Last week, award-winning editorial cartoonist Rob Rogers announced that he had been fired from the Pittsburgh Post-Gazette after a tenure of 25 years.
Conflict between the cartoonist and the Post-Gazette leadership had been brewing for weeks, with its new editorial director, Keith Burris, refusing to publish several of Rogers’ cartoons, many of which were critical of President Trump.
In a statement following his firing, Rogers charged that “the Post-Gazette’s leadership has veered away from core journalistic values that embrace diverse opinions and public discourse on important issues.” In the Post-Gazette’s own coverage of the firing of Rogers, Burris claimed that he did not “suppress” Rogers’ cartoons, but that Rogers was unwilling to “collaborate” with him about his work and ideas; Burris acknowledged that he is “more conservative” than past editorial page editors.
Rogers’ firing from the Post-Gazette comes on the heels of last month’s firing of another longtime Pittsburgh journalist — Charlie Deitch — editor of The Pittsburgh City Paper. Deitch told news outlets that he was fired in response to his critical coverage of conservative state lawmaker Daryl Metcalfe. The publishers of the paper denied Deitch was fired because of his coverage of Metcalfe.
We admittedly do not have enough facts to definitively determine why either Rogers or Deitch was fired. But America’s current tense partisan atmosphere, serving as the backdrop for the squelching of these two journalistic voices, brings us to consider the role of a newspaper.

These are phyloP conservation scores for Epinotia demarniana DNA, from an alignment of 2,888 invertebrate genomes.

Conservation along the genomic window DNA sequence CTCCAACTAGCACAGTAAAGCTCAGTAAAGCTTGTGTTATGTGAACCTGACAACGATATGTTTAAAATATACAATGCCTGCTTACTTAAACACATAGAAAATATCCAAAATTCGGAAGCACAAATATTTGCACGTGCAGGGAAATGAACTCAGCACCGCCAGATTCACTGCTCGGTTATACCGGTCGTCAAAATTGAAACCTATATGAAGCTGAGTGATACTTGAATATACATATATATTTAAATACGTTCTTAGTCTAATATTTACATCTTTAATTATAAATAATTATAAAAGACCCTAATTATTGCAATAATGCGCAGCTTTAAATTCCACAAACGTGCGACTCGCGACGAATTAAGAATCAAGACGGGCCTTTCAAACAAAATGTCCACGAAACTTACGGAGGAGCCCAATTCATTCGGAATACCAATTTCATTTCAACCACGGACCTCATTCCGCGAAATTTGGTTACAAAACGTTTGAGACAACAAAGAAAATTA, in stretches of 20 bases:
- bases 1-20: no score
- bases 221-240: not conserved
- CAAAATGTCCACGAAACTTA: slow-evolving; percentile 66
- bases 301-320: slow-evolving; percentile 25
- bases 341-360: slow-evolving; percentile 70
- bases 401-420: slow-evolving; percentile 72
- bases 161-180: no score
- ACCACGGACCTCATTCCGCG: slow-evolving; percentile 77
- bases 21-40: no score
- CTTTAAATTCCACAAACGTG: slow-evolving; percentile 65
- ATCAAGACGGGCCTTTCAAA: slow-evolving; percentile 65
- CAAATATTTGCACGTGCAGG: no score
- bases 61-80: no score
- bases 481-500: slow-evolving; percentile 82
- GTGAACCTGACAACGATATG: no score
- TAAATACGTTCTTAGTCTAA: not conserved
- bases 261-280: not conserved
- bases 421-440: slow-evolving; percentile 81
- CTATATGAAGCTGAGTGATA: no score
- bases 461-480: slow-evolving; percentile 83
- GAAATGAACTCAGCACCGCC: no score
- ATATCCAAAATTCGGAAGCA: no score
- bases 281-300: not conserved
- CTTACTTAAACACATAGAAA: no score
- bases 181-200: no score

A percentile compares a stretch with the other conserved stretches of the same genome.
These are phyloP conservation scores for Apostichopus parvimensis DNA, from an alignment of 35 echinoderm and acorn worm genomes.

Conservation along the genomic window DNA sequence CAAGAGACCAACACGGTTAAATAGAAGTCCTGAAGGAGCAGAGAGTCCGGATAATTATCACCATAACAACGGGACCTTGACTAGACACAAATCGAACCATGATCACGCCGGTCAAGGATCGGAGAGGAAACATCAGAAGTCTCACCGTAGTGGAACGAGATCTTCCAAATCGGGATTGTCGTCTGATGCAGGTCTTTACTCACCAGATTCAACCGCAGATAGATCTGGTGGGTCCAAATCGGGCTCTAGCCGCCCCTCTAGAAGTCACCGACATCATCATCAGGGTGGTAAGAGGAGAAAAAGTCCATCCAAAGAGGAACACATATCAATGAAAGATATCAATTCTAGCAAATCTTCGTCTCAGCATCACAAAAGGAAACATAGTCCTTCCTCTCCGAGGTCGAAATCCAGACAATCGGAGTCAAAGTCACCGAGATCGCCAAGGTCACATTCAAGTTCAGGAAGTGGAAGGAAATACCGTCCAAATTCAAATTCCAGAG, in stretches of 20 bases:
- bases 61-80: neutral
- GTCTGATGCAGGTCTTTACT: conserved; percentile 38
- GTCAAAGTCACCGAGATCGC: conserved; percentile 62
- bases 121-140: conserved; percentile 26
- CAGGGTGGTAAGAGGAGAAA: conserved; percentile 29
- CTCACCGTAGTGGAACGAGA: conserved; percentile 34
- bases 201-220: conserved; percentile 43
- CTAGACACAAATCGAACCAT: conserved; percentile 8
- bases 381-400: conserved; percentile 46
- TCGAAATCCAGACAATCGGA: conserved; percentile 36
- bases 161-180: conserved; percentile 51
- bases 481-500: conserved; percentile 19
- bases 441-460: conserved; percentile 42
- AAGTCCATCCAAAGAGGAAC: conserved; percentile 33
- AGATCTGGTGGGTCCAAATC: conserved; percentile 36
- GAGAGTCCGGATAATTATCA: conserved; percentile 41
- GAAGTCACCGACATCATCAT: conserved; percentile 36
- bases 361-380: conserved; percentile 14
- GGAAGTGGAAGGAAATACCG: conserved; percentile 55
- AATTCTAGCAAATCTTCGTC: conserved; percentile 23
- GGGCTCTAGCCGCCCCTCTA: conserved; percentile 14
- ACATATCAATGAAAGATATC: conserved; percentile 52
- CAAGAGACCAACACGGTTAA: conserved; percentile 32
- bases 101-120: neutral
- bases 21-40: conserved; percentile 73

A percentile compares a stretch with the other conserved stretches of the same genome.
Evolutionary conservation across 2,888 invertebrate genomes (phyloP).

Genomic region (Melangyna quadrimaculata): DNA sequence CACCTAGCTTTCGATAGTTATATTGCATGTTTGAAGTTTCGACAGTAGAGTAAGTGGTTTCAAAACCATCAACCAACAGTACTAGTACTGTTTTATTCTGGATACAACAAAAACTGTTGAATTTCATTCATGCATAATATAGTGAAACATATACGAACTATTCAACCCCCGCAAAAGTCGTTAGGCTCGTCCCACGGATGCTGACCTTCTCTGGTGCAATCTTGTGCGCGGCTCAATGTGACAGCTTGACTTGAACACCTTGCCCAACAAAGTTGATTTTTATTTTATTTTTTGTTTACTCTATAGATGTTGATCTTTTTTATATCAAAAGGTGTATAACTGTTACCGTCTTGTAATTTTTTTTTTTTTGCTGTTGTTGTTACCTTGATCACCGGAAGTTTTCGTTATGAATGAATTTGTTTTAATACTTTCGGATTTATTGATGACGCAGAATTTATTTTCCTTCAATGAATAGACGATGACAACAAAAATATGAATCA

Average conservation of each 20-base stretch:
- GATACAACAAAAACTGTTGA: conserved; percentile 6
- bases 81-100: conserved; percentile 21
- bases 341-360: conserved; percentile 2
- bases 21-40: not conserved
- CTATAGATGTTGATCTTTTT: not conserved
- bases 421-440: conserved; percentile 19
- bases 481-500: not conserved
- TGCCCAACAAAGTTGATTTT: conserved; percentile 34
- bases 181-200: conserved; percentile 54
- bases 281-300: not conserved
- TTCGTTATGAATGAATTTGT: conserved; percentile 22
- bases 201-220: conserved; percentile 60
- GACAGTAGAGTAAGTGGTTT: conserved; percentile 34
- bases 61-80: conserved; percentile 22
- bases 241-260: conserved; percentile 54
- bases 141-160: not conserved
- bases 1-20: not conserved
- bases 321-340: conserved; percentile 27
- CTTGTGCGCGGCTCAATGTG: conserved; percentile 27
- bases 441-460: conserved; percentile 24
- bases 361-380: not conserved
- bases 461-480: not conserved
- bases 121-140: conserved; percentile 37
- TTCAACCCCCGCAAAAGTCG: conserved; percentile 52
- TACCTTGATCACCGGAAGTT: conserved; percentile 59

Ideally, we believe, a newspaper should be a source for truth in its coverage of events and leaders, as well as a place where community members can be exposed to an array of opinions — some reinforcing their own, and others challenging their views and perspectives. In our current divisive political climate, offering readers a range of opinions is needed now more than ever.
A 2014 Pew survey showed that the American public is becoming more and more ideologically consistent. While in 2004 only about 10 percent of Americans were either uniformly liberal or conservative, in just 10 years that number doubled; and as ideological consistency has increased, so has partisanship.
Our own experience has shown that some readers become offended when they read an opinion piece in the Chronicle that does not align with their own political leanings or religious perspectives. In any given week, we can receive feedback from some readers accusing the paper of being too “left-wing,” while other readers, commenting on the very same edition, charge us with being allied with the “right.”
We are sensitive to the diverse nature of our community and are committed to run news and opinions reflective of our community as a whole, in all its multiple dimensions including political viewpoints and religious affiliation.
In our news coverage, the Chronicle aims to be factual, objective and neutral, not slanting news coverage in any political or religious direction. In the opinion section, the Chronicle publishes a wide variety of viewpoints on a wide variety of issues, ranging from pretty far left to pretty far right, again reflecting the diversity of the Pittsburgh Jewish community. When possible, we run opposing views on an issue. We also encourage readers to join the discussion by writing letters to the editor or op-eds in response to content that we publish.
In this day and age of extreme partisanship, we believe that it is our mission to print pieces that will inform, engender respectful dialogue and educate on the wide variety of issues that are important to Jewish Pittsburgh. You may not agree with everything we print, but we do hope you will keep an open mind and keep reading. PJC